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Judge blocks Biden policy narrowing focus of deportations

The states of Arizona, Montana and Ohio won a preliminary injunction on Tuesday enjoining a Biden administration immigration policy that narrows the Department of Homeland Security's deportation focus to immigrants deemed to be dangerous.

The guidance, initially instituted on an interim basis by President Joe Biden in January 2021, instructed DHS officials and officers of Immigration and Customs Enforcement, or ICE, to "focus their civil immigration enforcement efforts on noncitizens who present a threat to national or border security or public safety."

Texas immediately challenged the guidance in federal court and eventually won an injunction to prevent its enforcement, although that injunction was stayed by a ruling from a panel of appeals court judges.

While its temporary guidelines were being litigated, DHS made several changes and eventually passed permanent guidance for prioritized removal in September 2021.

It was this permanent rule that prompted the lawsuit by Arizona, Montana and Ohio, which was filed in Dayton federal court and assigned to U.S. District Judge Michael Newman, an appointee of Biden's predecessor Donald Trump.

The rule instructs immigration officials to conduct extensive analysis of an illegal immigrant's criminal history, mental and physical health, length of time in the country and various other factors before making a removal determination.

The states claimed this type of discretionary "balancing test" exceeded the scope of authority granted to DHS and ICE, and causes extensive harm by allowing more dangerous illegal immigrants within their borders.

DHS argued the states' financial harm is speculative at best and that its guidance ensures the most dangerous criminals will be removed from the country.

Newman sided with the states Tuesday, citing evidence of increased costs for Arizona that stemmed directly from a decrease in removal rates that required the state to either maintain custody of the immigrants or monitor them upon their release from prison.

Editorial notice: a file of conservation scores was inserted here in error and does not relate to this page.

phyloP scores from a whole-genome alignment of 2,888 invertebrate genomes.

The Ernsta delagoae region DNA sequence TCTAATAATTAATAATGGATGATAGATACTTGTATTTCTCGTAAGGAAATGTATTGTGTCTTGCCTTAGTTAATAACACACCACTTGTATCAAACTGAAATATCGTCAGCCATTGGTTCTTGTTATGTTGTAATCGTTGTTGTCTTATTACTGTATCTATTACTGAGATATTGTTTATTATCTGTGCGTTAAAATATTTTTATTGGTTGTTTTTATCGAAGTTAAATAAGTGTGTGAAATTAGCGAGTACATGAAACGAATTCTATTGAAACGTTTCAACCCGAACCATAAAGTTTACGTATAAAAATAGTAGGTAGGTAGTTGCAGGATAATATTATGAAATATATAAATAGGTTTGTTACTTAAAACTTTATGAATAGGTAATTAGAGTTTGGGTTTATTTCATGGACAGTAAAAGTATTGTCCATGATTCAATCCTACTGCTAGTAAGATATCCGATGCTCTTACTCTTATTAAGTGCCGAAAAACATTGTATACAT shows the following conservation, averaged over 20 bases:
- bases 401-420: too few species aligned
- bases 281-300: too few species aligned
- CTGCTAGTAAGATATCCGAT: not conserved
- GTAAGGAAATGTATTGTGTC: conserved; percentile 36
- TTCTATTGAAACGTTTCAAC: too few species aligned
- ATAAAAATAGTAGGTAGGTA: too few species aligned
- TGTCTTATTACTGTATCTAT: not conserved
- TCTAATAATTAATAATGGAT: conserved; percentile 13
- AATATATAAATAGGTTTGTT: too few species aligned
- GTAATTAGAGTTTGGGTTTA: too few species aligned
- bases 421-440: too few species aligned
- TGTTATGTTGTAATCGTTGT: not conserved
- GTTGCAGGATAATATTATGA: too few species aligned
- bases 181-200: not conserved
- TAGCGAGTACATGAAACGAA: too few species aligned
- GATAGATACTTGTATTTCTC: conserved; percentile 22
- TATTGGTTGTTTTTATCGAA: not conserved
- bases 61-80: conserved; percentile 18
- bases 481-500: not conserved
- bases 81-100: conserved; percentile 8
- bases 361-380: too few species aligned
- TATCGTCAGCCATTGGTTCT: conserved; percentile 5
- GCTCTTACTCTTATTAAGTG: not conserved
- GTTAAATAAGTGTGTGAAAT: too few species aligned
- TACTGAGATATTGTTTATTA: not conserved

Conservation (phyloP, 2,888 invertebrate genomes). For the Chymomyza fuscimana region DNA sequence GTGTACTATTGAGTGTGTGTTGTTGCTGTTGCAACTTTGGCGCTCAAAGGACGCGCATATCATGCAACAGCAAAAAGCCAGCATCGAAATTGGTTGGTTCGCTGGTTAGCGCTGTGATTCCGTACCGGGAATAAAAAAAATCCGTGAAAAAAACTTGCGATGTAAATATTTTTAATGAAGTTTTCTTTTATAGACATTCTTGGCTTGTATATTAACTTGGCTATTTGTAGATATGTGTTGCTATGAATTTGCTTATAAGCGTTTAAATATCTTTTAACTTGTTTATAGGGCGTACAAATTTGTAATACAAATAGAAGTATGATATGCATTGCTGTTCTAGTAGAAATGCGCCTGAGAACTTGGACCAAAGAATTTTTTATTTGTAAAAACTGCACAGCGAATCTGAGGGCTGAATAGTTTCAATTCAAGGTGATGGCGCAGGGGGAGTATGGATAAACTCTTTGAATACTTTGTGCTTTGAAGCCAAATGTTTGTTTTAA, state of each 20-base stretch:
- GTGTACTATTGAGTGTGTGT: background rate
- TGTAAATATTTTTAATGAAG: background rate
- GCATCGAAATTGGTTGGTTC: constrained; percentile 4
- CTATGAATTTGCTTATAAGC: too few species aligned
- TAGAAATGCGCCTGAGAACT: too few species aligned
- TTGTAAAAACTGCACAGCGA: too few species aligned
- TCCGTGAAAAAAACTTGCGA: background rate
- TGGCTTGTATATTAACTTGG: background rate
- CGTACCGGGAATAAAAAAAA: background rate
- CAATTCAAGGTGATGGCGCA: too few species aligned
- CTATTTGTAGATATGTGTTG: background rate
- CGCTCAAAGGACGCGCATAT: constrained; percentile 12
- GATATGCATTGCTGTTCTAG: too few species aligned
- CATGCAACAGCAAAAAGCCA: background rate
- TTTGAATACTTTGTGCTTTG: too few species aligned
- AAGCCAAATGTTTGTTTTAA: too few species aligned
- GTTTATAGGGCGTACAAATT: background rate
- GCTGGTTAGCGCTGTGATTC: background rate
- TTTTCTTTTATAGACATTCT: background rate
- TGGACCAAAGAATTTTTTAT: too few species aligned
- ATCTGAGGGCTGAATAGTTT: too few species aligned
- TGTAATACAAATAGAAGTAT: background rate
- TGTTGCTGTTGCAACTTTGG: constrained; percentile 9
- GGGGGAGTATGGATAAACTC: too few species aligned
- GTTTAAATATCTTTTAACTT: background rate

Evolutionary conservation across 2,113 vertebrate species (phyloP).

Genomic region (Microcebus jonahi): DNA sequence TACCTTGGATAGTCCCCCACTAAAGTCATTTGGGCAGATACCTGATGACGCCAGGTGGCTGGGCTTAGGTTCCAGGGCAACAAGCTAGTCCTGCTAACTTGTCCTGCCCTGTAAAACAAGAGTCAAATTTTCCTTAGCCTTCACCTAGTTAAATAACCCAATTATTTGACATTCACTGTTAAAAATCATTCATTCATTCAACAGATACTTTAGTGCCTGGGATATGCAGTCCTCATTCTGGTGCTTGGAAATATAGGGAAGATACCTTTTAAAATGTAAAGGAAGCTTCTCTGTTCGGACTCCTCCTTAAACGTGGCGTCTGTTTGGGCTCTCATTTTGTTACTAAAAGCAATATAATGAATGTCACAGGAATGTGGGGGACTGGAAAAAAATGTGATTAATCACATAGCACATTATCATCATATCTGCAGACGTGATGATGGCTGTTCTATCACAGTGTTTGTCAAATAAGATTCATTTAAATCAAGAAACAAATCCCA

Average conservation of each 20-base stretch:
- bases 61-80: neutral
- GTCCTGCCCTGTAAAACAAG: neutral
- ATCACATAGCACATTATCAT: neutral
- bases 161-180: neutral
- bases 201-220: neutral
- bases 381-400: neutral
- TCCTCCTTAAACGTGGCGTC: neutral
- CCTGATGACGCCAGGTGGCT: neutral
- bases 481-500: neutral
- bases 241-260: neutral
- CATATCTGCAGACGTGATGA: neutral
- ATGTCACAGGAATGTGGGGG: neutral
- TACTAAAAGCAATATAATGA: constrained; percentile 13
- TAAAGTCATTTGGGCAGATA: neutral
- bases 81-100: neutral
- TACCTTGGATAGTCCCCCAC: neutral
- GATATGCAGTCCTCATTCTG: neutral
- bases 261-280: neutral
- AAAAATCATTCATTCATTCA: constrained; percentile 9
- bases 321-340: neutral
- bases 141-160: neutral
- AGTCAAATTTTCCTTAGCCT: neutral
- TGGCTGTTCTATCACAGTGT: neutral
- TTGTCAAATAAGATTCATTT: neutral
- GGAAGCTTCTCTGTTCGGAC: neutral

In his analysis of the guidance against the backdrop of federal immigration law, Newman emphasized the federal government looks to inject flexibility into statutory language where there is none.

"Noncitizens with final removal orders," he wrote, "especially those meeting the criminal alien definition, must be detained during the removal period. Congress left no flexibility for DHS to release some noncitizens during the removal period."

The judge called the guidance "an end-run around" immigration law that requires immigrants who commit aggravated felonies to be detained and removed from the country within 90 days.

"The permanent guidance allows noncitizens to be released on removal-period and post-removal bond based on factors Congress did not intend DHS to consider and in contrast to DHS's own regulations," he said.

Biden and the federal government argued the guidance is not subject to judicial review because it does not represent a final agency action, but Newman disagreed.

He pointed out that because the guidance "displaces" the categorical analysis used by federal immigration agents to assess whether an illegal immigrant is subject to removal, it has a significant legal impact on the states.

"The states have shown that their criminal justice expenditures increase when DHS's detention and removal of noncitizens decrease," Newman said.

The federal government argued prioritization of removal of the most dangerous illegal immigrants is the most efficient and cost-effective use of its limited resources, but the judge again disagreed and questioned why that meant the agency had to relax its standards regarding the types of individuals who are deported from the country.

"ICE detentions have steadily declined since the onset of the COVID-19 pandemic, falling from a high of 19,174 detained noncitizens in March 2020 to 4,844 as of March 2022," Newman wrote. "Since the permanent guidance went into effect, ICE has detained, per month and on average, 3,980 noncitizens with a criminal conviction, 611 noncitizens pending criminal charges, and 241 noncitizens with no criminal record. This shows DHS was not under such a resource crunch that it needed to relax the mandatory detention standard."

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He determined the states are likely to prevail on their legal challenges to the permanent guidance because it establishes a "binding norm" that displaces federal immigration law but was not subject to the notice and comment period required for agency rules.

Newman ultimately decided to grant the states' request for a nationwide injunction, emphasizing that immigration law "demands uniform application across the country."

Neither DHS nor the Ohio Attorney General's Office immediately responded to requests for comment.

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Paul Ingram/TucsonSentinel.com

The border wall east of Sasabe, Arizona in September 2020.